(MoMA’s Rolling Stones restrospective, showcasing such films as Gimme Shelter, Rock and Roll Circus, The T.A.M.I. Show, and Godard’s Sympathy for the Devil, runs through December 2.)

Editor's Note: We invite comments and request that they be civil and on-topic. We do not moderate or assume any responsibility for comments, which are owned by the readers who post them. Comments do not represent the views of Reason.com or Reason Foundation. We reserve the right to delete any comment for any reason at any time. Report abuses.

  • Ice Nine||

    Stevie Wonder opening for the Stones? Gross.

  • ||

    Why?

  • Ice Nine||

    Wonder's annoying combination of jazz, melisma and bubblegum is completely incongruous with the Stones' raw, down and dirty rock 'n fucking roll.

  • John||

    You are thinking of Wonder in the 1980s. In the 70s he was not that at all. Songs like Superstitious and Higher Ground were great.

  • Ken Shultz||

    The music was great, and the lyrics are great.

    "When you believe in things
    that you don't understand,
    then you suffer."

  • Suellington||

    Who doubts that Stevie was fucking incredible?

    http://m.youtube.com/index?#/watch?v=H7HmzwI67ec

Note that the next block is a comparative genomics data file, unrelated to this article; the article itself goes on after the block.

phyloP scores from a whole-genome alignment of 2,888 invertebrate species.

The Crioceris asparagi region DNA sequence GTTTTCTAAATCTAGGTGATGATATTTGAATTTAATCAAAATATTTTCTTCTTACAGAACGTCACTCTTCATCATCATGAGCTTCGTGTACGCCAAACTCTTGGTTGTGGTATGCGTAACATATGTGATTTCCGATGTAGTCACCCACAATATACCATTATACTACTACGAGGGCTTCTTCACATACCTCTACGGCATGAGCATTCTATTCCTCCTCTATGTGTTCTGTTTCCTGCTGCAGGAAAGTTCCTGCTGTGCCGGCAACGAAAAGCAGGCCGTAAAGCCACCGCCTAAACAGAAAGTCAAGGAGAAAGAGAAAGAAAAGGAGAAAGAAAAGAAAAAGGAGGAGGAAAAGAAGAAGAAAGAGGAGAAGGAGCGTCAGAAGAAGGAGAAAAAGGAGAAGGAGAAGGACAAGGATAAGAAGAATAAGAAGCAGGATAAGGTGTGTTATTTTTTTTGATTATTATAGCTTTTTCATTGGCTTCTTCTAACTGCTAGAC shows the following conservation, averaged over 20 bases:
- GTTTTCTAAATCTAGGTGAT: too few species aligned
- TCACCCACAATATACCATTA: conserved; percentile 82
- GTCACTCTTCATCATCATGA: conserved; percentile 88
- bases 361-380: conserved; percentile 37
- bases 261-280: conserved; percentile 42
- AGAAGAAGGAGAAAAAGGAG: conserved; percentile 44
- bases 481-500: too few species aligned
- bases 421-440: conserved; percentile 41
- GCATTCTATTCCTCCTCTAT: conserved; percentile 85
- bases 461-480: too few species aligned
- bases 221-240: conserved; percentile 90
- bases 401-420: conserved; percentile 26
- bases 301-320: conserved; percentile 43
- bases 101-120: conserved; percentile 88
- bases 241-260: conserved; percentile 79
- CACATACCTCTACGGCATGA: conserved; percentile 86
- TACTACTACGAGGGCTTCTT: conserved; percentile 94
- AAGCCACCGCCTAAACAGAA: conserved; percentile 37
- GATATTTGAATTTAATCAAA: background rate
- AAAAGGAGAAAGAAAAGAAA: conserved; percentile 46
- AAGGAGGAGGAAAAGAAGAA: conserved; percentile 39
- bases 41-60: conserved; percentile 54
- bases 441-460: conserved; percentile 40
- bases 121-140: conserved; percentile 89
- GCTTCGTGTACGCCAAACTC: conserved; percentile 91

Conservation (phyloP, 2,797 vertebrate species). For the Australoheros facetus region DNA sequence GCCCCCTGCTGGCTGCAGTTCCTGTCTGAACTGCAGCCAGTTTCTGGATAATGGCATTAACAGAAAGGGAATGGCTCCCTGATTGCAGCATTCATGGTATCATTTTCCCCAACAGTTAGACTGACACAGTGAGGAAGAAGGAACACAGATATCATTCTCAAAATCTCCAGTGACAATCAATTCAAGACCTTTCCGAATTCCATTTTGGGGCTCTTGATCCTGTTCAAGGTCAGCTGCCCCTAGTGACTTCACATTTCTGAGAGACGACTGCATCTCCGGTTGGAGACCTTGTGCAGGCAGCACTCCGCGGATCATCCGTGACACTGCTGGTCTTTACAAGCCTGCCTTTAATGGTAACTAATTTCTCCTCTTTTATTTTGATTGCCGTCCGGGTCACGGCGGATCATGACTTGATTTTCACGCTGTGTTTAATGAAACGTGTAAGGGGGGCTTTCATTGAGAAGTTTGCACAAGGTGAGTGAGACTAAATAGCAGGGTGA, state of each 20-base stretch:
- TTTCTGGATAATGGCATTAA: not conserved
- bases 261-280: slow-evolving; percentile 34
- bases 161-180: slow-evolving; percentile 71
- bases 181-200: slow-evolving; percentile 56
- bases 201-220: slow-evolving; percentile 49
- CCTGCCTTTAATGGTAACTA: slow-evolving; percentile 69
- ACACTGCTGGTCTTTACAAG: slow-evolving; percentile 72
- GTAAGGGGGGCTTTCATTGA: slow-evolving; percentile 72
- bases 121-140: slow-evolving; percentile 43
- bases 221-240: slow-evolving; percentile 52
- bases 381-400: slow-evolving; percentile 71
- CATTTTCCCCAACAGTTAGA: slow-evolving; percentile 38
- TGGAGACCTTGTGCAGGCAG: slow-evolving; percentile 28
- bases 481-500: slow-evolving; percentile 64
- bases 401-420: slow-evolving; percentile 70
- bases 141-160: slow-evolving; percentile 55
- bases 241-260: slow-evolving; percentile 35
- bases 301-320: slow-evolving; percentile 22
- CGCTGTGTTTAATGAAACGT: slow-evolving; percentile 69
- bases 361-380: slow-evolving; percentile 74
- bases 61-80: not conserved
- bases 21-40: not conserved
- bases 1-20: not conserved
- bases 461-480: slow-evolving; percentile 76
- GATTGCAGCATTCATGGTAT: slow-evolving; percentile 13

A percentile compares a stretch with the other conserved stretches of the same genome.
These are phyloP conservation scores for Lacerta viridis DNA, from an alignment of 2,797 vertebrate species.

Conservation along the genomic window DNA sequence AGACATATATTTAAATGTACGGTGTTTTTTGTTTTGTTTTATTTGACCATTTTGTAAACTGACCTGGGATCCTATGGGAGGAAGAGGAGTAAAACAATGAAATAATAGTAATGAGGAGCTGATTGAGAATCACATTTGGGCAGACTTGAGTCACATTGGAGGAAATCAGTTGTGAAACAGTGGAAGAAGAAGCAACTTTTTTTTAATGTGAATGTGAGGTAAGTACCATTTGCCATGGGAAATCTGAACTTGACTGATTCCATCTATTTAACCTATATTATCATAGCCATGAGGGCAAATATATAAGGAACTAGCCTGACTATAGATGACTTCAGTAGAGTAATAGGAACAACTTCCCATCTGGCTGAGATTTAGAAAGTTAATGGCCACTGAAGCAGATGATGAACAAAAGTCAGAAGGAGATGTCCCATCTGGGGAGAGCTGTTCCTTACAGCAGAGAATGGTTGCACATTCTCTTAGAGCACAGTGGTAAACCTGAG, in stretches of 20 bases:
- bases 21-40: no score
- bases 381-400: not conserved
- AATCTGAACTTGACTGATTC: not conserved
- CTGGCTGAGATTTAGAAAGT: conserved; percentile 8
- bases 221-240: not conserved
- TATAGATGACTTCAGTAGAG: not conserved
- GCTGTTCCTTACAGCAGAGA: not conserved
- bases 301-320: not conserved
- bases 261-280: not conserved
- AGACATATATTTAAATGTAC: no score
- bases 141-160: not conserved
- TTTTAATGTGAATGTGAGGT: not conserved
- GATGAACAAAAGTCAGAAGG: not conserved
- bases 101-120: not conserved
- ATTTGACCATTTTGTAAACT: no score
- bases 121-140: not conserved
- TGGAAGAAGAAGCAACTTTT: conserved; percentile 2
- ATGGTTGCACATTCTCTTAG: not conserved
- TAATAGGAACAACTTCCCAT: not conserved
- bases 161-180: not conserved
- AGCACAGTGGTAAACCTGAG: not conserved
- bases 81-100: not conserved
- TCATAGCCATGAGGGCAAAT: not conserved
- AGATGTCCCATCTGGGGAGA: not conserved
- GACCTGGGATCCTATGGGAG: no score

• ||

    Raw ignorance of music is what you got.

    There's a reason the Stones invited Stevie to play with them and respected the hell out of him.

    The guy's a monster.

    And they fucking knew it.

  • Pro Libertate||

    Wonder was brilliant. Love the Stones, too.

  • Ken Shultz||

    Hell, the Stones were soon doing disco.

    http://www.youtube.com/watch?v=tnJlhBGMiis

    What's wrong with some funk or soul opening up for the Stones?

  • John||

    Yeah. The Stones were great lovers of soul and funk. Ike and Tina opened up for them a lot too.

  • Sam Grove||

    A stoner friend went to see the Stones in DC with opening act Stevie Wonder. He came back talking about Wonder's performance.

  • Flemur||

    Only if "gross" means the best rock 'n' roll show I've ever seen.

  • Fist of Etiquette||